Part six of Nothing
Prince Rupert’s monkey was not supernatural, as the enemy claimed, but when it wasn’t being amusing, it must have been offensively annoying to its own side. There is no record (as far as I know) of what happened to the monkey, whether it survived the first civil war to go on Rupert’s further adventures as a soldier in Europe and pirate of the Caribbean, or if it died of natural causes in England.
Rupert didn’t become a pirate for fun – Royalist fortunes were at their lowest point in the early 1650s when England was doing very well as a republic for the only time in history – so far – and his exiled cousin, Charles II, was desperately short of money.
Rupert lost something far more precious than the booty he gained on the expedition: Moritz, his closest brother and best friend, his second-in-command and comrade-in-arms was drowned. “I have seen all the works that are done under the sun; and behold, all is vanity and vexation of spirit.”
Gijsbrechts, Trompe l’Oeil with Trumpet, Celestial Globe and Proclamation by Frederik III of Denmark, 1670, oil on canvas. Collection and image: SMK – Statens Museum for Kunst, Copenhagen
The symbols of temporal political power and global commerce are piled up like forgotten booty, or modern window display of a luxury boutique for people who have everything, in front of Gijbrechts’ usual background of plain wood.
Rupert’s personality and exploits swept him away from historic battlefields into Stuart myth, biography, novels, and most dubiously of all, blogs, which, while romanticising him, have detracted from his tangible achievements.
There are two Ruperts, a figment of other people’s imagination, an object of desire or envy, and a real man who, when he settled in his adopted country of England after the Restoration, contributed in a very realistic, practical way to British artistic and scientific progress and overseas commercial exploration.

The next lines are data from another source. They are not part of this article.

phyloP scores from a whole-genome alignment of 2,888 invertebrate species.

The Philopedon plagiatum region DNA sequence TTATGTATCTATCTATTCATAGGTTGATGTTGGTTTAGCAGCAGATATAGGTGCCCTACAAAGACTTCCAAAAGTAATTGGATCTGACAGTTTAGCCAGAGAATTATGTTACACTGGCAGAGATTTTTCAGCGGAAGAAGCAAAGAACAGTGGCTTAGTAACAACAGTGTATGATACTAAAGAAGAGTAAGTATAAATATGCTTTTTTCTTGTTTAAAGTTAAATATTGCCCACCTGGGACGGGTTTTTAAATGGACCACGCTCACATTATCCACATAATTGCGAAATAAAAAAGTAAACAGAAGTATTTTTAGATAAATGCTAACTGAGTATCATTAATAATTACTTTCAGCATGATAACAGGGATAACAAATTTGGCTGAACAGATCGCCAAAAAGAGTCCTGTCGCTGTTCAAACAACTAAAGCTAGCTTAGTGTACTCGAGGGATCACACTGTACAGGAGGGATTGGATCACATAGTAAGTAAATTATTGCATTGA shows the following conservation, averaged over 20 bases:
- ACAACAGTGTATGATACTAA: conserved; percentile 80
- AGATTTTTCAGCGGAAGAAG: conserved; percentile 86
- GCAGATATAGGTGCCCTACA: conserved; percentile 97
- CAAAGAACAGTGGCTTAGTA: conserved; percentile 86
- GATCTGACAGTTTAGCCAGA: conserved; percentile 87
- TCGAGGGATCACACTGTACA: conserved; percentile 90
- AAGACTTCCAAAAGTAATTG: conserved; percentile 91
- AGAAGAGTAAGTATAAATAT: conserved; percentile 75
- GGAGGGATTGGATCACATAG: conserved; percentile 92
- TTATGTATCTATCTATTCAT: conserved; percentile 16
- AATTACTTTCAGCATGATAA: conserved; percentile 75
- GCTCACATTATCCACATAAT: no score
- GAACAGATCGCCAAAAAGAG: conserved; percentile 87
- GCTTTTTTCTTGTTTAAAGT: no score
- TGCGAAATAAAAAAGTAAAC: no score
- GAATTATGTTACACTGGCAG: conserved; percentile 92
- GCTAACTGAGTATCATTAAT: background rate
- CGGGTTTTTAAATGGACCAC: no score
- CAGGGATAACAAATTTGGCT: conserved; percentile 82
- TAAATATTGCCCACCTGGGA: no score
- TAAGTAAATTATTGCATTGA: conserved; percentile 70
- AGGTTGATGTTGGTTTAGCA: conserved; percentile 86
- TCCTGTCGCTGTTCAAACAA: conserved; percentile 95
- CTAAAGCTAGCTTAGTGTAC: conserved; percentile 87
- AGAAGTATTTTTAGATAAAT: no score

He is the sardonic action hero with brains and, when he was young, beauty, the darkly brooding antithesis to Rochester’s merry lord of misrule.
Circle of Honthorst Portrait of Prince Rupert, in Classical dress, with Red Scarf, oil on canvas 1640s. Collection: Bolton Museum and Archive Service. Image: vads (the online resource for visual arts).
Rochester was the type of humourist who could “move wild laughter in the throat of death” (Shakespeare, Love’s Labour’s Lost); Rupert had been too near the throat of death, and pushed too many other men into it, to laugh about it.
Neither of them had sentimental illusions. Their characters and minds were shaped by the same trauma of civil war which made Hobbes’ conclude that life was “nasty, brutish and short”. Rupert arrived as a stranger to English political conflict, but his life, ever since he was born, had been determined by the ideological and dynastic wars in Europe which dislocated his family along with thousands of less privileged refugees.
Rochester, the atheist, believed in a metaphysical Nothing, in the futility and corruption of all men’s actions and in the freedom to pursue all his loves and desires, but always went back home, exhausted, to one woman.
Rupert, a conventional Lutheran Protestant, believed in the use of force to restore order to chaos, in practical sciences and applied arts, in experiment and exploration; loyalty to his principles and to the few people he loved was his true religion.
He was not always right, but he was morally and physically courageous, the imperfect classical hero, without fear, but with his human share of reproach.